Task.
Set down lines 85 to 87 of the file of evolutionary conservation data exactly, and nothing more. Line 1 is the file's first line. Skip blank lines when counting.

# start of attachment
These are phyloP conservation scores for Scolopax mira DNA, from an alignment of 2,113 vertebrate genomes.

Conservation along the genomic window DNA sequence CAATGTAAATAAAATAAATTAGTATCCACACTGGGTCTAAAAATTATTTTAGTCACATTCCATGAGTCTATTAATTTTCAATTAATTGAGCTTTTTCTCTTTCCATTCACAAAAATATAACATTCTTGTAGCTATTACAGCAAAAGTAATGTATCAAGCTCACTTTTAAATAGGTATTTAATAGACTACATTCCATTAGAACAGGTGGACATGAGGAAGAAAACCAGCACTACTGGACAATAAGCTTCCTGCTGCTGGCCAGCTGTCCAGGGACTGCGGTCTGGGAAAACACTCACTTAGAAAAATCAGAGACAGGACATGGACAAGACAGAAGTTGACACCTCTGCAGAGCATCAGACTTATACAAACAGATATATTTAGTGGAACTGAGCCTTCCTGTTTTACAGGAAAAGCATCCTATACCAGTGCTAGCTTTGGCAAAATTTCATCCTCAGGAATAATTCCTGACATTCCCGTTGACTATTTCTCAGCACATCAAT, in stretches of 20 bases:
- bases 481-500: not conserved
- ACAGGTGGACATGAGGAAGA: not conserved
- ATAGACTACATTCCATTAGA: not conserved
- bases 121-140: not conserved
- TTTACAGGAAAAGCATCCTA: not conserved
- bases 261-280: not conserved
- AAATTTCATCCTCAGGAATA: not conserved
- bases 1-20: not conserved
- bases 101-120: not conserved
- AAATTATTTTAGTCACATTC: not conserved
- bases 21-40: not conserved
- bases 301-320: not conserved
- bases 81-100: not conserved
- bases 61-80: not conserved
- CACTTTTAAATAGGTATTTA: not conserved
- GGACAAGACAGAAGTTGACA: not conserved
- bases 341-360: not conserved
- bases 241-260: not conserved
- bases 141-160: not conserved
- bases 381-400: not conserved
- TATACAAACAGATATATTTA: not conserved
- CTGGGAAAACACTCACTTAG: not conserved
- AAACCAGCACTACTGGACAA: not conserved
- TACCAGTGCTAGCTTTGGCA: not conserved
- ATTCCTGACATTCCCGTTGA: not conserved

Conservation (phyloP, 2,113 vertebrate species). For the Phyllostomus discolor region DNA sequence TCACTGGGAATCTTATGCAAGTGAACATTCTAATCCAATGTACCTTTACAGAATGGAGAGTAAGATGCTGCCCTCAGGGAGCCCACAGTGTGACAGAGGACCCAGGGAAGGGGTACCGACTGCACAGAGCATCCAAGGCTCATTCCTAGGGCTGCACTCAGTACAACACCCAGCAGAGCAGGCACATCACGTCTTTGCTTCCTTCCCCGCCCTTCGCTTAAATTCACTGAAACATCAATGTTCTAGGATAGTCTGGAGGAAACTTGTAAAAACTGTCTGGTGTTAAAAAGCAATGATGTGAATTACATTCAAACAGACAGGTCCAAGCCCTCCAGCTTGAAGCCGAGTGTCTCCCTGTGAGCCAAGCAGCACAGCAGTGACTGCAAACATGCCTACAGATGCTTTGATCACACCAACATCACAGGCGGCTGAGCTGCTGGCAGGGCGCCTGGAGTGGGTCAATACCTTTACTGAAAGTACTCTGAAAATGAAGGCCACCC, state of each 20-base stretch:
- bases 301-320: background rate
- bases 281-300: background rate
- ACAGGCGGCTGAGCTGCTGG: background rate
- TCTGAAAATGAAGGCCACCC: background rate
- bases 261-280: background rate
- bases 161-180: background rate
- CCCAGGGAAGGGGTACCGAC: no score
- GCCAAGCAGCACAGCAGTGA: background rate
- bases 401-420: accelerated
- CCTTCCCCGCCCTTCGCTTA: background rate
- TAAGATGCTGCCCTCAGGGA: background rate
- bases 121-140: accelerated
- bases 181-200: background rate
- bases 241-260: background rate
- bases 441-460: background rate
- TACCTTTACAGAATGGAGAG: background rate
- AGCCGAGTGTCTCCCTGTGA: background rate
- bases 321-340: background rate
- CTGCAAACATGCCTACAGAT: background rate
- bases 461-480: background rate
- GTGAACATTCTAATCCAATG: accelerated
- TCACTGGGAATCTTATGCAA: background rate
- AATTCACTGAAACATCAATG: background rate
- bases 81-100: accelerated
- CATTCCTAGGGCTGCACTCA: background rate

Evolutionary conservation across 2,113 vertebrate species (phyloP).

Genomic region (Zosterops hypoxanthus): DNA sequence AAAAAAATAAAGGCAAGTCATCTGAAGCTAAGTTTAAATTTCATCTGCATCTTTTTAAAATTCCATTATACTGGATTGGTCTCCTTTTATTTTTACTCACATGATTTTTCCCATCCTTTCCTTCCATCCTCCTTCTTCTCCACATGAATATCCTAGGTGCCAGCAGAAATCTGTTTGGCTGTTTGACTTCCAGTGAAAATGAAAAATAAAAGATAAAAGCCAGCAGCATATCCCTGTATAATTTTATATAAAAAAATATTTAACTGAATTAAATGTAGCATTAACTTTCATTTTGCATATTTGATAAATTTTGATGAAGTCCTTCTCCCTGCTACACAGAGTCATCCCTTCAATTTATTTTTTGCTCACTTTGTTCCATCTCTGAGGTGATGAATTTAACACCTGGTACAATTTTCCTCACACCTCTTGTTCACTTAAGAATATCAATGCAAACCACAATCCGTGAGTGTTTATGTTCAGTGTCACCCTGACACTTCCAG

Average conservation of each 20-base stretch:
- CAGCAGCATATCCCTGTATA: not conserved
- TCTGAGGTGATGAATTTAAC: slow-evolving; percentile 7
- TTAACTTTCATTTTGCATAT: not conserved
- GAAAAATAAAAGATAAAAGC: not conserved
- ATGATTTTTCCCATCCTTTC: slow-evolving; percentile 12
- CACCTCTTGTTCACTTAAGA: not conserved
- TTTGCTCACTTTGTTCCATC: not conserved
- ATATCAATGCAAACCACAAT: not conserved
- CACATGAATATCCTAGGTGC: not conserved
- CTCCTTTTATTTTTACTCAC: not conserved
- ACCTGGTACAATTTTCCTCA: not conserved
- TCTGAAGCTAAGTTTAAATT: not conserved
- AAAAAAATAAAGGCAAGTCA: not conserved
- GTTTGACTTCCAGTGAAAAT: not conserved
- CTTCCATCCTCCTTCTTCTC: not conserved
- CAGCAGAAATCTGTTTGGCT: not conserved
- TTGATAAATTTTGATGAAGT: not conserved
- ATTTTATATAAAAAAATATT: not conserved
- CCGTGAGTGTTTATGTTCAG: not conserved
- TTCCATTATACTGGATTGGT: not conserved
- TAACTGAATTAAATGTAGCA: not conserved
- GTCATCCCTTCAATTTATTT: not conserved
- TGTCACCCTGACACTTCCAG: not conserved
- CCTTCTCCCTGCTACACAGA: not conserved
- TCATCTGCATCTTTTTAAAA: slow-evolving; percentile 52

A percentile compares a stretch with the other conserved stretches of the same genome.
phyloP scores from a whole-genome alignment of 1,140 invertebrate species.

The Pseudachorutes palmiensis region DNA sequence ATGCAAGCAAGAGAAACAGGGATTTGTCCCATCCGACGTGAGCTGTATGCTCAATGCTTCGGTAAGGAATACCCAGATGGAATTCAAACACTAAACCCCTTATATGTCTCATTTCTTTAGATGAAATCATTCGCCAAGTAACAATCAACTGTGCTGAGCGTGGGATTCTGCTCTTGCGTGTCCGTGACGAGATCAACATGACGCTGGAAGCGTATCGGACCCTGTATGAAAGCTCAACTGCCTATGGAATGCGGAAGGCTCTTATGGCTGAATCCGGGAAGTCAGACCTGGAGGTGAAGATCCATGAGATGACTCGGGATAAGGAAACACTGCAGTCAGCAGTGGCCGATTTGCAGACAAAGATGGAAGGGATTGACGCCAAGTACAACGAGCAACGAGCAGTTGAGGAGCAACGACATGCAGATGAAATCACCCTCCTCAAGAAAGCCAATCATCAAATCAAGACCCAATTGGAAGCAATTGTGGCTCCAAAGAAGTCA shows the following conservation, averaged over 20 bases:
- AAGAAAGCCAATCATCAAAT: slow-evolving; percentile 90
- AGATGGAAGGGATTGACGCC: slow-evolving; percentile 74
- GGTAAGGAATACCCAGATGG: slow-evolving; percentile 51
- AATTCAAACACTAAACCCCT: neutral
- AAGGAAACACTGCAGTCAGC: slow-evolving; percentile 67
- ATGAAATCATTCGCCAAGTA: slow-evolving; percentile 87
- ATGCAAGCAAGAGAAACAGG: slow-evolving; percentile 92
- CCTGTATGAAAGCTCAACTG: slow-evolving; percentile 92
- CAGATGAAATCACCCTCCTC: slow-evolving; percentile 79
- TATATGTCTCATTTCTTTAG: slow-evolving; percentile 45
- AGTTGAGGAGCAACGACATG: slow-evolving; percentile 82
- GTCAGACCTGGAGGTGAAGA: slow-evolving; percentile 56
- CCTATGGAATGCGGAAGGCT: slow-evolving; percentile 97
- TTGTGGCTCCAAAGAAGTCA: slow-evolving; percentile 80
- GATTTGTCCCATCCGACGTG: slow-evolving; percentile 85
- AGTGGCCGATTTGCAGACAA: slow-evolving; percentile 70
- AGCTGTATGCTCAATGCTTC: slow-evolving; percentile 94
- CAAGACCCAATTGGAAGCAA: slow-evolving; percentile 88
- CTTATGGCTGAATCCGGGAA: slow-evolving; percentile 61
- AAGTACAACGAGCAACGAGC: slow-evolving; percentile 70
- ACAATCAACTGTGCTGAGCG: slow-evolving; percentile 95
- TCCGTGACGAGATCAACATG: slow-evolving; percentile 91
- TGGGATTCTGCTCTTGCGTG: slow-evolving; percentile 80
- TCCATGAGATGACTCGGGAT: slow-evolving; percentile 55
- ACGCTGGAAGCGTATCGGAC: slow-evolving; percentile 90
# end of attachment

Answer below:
- AAGAAAGCCAATCATCAAAT: slow-evolving; percentile 90
- AGATGGAAGGGATTGACGCC: slow-evolving; percentile 74
- GGTAAGGAATACCCAGATGG: slow-evolving; percentile 51